The Chairperson of the Portfolio Committee on Employment and Labour in Parliament, Lindelwa Dunjwa, has called for changes in the law to allow certain people with criminal records to obtain job opportunities.
Currently, the law requires that after ten years all people who have criminal records after incarceration can apply for their criminal particulars to be removed so they can start from a clean slate.
Dunjwa believes some of the reasons for the high number in the unemployment rate is precisely due to a large number of people who are ex-convicts who cannot get employment because they have criminal records.
“Yes, I do understand that says people must be in jail. But for me, I think that we must sit down with justice. That must be amended because again it’s punishment. If someone stole sweets and was jailed for two months for stealing sweets. I am making an example. For the whole ten years, he can’t be placed anywhere. Is it fair? So we will have to look into categories of crimes.”
South Africa’s unemployment rate increased by 7.5 percentage points to 30.8% in the third quarter of the year compared with the second quarter. This is the highest unemployment rate recorded since 2008.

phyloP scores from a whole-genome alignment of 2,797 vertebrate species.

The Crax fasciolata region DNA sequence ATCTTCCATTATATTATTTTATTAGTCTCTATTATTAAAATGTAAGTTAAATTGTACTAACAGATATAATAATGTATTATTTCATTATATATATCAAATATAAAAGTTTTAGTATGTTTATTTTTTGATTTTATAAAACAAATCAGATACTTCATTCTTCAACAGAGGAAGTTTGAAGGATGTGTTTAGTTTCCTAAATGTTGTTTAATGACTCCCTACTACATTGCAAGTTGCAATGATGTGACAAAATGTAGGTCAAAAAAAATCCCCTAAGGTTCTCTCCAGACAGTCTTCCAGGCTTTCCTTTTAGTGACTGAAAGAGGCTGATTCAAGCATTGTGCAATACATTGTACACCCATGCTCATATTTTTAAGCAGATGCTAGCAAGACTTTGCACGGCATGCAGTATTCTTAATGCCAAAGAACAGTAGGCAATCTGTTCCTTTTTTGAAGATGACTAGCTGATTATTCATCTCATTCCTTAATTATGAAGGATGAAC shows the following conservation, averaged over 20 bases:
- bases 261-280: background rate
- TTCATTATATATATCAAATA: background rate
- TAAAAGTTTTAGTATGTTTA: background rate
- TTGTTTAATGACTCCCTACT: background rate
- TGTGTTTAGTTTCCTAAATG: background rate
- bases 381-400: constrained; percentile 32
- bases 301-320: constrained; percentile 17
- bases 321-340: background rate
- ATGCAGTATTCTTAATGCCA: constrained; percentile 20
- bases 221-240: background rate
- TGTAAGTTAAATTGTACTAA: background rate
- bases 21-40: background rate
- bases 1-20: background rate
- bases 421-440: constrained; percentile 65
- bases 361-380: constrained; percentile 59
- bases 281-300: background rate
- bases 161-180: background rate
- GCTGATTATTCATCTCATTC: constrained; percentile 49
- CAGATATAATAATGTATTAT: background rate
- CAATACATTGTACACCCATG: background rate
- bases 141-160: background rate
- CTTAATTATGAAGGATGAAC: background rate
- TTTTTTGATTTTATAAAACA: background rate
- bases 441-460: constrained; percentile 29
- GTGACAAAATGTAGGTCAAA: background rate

According to Statistics South Africa, the results indicate that the number of employed persons increased by 543 000 to 14.7 million in the third quarter of 2020, and the number of unemployed persons increased by 2.2 million to 6.5 million compared to the second quarter of 2020. This resulted in an increase of 2.8 million in the number of people in the labour force.
Stats SA says in spite of the increase in the number of discouraged work-seekers is up by 9.1%, the number of people who were not economically active for reasons other than discouragement decreased by 2.9 million between the two quarters, resulting in a net decrease of 2.6 million in the not economically active population.
Of the 14.7 million persons who were employed in quarter three, more than seven out of 10 people, which is 73.2%, were expected to work during the national lockdown for the companies or organisations they were employed by.
Those who actually worked were predominately men in most industries, except in the Community and Social Services sector and private households, where the majority were women. About nine out of 10 people employed within the construction industry, who worked during the lockdown, were men.